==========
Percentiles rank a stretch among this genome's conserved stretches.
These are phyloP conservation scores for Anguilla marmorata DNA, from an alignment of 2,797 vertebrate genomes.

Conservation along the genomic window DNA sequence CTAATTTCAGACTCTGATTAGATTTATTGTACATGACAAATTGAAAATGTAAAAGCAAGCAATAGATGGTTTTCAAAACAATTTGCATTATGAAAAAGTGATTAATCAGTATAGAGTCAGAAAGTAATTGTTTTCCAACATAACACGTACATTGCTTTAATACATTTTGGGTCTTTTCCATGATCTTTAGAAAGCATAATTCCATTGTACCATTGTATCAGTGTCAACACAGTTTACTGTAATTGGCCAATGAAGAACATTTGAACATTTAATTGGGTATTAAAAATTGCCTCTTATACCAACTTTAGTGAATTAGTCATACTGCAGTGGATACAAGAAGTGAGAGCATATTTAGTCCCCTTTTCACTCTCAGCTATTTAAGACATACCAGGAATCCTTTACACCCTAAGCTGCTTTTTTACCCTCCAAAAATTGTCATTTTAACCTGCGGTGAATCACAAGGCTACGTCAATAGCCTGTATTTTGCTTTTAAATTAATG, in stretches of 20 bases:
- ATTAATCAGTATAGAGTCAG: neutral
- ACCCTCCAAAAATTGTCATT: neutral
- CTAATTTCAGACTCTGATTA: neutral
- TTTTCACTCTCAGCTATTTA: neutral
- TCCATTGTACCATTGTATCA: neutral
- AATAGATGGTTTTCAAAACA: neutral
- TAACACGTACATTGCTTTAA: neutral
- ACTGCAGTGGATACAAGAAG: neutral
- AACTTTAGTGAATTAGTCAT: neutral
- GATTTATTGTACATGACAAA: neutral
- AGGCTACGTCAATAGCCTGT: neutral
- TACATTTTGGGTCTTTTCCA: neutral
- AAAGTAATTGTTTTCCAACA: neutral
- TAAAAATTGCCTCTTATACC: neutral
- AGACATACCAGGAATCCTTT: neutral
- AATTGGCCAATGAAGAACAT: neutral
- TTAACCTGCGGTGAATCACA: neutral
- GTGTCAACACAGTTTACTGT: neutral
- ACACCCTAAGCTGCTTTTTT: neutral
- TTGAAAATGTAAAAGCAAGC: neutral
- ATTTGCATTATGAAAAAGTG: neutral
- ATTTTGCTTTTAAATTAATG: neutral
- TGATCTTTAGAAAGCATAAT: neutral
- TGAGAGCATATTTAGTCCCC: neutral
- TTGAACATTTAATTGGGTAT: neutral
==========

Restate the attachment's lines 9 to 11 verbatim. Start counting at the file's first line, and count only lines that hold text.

- AATAGATGGTTTTCAAAACA: neutral
- TAACACGTACATTGCTTTAA: neutral
- ACTGCAGTGGATACAAGAAG: neutral